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HeavenThe Bluebird and the Afghan
By Shannon Redmon


She pulled the blanket off her daughter’s bed and gave it a lingering glance. It seemed so long ago when her mother had wrapped her up and, together, they had watched the bluebirds nest outside the window. Goldie had passed on the tradition to each of her children, but after a good cleaning today, the afghan would retire.

"Whatcha’ doing, Mommy?"

Goldie turned to see her eight-year-old daughter, Violet, standing in the doorway.

"I’m spring cleaning your room, and thought I’d wash this blanket to store in the closet."

"But Mom, I need that blanket … for my tent!"

"Your tent?"

"Yes. I’m building a tent in my room, and I need this blanket for the roof." Violet grabbed the corner.

"But honey, this blanket has holes in it, not to mention the one growing in the middle. Your roof will leak!" Goldie tugged back.

Her daughter’s determination surfaced. "That’s my observation area. I can gaze at the stars through the opening."

"Okay you can have it … but only for a few days."

Several weeks passed and Violet grew bored with her inside tent. Soon the spring weather beckoned her outside. When it did, Goldie dashed up to her room looking for the "starry" observatory, and found the blanket wadded up in the corner.

"Well, at least I can take care of you now."

As she descended the stairs, Goldie heard the back door slam.

"Mom, I’m home!" Her son’s arrival stopped her journey to the laundry room. She bundled the afghan in her arms.

"Hi Son! Did you have fun at Grandma’s house?"

"Yeah… Hey, is that my old blanket."

"Yes it is. I took it from your sister’s room and was going to wash it. I hope to find a nice, safe place for it to live out the remainder of its days … and from the looks of this hole that might not be many more."

"Aw, Mom … I need that blanket."

"Whatever for?"

"It’s for my … uh … my fort! I’m going to make a fort with it!"

Timmy grabbed the blanket from her and ran upstairs. Goldie yelled after him.

"Okay, you can have it … but only for a few days!"

Several weeks passed and Tim grew tired of the indoor fort. He turned his interest to fighting enemy soldiers outside in the spring sun. Goldie was watching from the kitchen window when a bluebird building his nest caught her eye.

"I bet you don’t give into your kids like I do."

The bird flew back and forth, bringing a variety of worms, bugs, and straw to his family. Small beaks grabbed his treasures while he perched at the door.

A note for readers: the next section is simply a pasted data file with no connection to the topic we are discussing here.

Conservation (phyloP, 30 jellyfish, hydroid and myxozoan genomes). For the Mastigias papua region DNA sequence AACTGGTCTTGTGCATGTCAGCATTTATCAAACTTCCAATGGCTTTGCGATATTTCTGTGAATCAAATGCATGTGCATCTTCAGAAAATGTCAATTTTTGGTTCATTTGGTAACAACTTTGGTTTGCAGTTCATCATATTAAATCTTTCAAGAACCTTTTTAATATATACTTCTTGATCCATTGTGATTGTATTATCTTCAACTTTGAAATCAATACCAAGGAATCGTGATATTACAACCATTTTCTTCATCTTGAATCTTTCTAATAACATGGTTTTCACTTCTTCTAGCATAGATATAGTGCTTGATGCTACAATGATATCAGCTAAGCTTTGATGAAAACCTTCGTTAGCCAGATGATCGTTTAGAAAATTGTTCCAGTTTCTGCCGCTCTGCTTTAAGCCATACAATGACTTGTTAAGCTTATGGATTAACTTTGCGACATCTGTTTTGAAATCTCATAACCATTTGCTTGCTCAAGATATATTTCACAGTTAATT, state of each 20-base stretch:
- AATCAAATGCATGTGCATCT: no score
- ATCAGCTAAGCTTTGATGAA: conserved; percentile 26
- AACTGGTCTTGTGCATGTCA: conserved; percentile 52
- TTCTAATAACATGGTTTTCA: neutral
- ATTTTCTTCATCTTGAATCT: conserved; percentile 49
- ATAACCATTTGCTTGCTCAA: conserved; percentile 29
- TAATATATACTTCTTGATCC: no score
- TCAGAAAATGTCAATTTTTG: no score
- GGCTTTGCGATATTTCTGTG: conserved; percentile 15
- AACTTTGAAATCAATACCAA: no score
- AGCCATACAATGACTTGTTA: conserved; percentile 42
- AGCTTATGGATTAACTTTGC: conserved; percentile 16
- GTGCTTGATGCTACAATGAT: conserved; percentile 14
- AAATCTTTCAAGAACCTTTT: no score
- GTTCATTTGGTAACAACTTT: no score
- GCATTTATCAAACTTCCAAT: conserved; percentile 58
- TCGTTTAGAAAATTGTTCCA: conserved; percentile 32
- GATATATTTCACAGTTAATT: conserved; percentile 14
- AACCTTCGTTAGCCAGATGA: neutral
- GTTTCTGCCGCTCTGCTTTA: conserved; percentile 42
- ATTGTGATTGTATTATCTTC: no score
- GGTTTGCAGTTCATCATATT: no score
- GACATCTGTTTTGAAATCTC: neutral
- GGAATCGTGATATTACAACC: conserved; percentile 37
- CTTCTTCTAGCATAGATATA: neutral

"Well, maybe you do."

The sound of the basketball on the pavement diverted Goldie’s attention to her son and daughter playing a game of H-O-R-S-E. A grin crept onto her face.

"Now’s my chance!"

She raced upstairs to her son’s room and glanced around till her eyes saw the old blanket secured in the corner over two chairs. Even the toy army men guarding their prisoner could not prevent its rescue.

A few suds and swirls cleaned the blanket right up and Goldie basked in her accomplishment.

"Some warm weather and fresh breezes should give you the aroma of spring."

She headed out to the clothesline underneath the deck to hang her treasure.

Behind her, quiet footsteps emerged.

"Boo!"

Goldie jumped and almost lost hold of the blanket.

"George! You scared me to death!"

Her husband stuck out his lip in a boyish pout. His hands appeared from behind his back and held a bouquet of jonquils.

"Forgive me?"

"Oh … how sweet. But you need more than flowers for that scare!" She kissed his cheek.

"Then how about a picnic? We could take this old blanket and spread it on the…"

"Oh no! I finally got this afghan cleaned and there is no way it will hit the ground. However, I would like a picnic … just up on the deck."

George agreed, and after some fried chicken legs and corn cobs, Goldie descended the deck steps to remove her blanket to its final resting place. Her feet halted at the sight below.

"George! Come here!"

The whole family rushed down to see what had happened. George’s wife stood laughing as she pointed past the clothesline to the bird house. The hole in the blanket had grown bigger and the unraveled thread led straight to the culprit.

"Okay, Mr. Bluebird, you can have it … but only for a few days!"
Shannon Redmon loves God, her family and writing! When she isn't writing, she homeschools her children, enjoys singing to Jesus and for those really creative moments, breaks out the oil paints. She desires to glorify God, encourage believers and bring the loving truth of Jesus to those who do not know Him. If you would like to write to Shannon, you can do so through the Letters page of this magazine.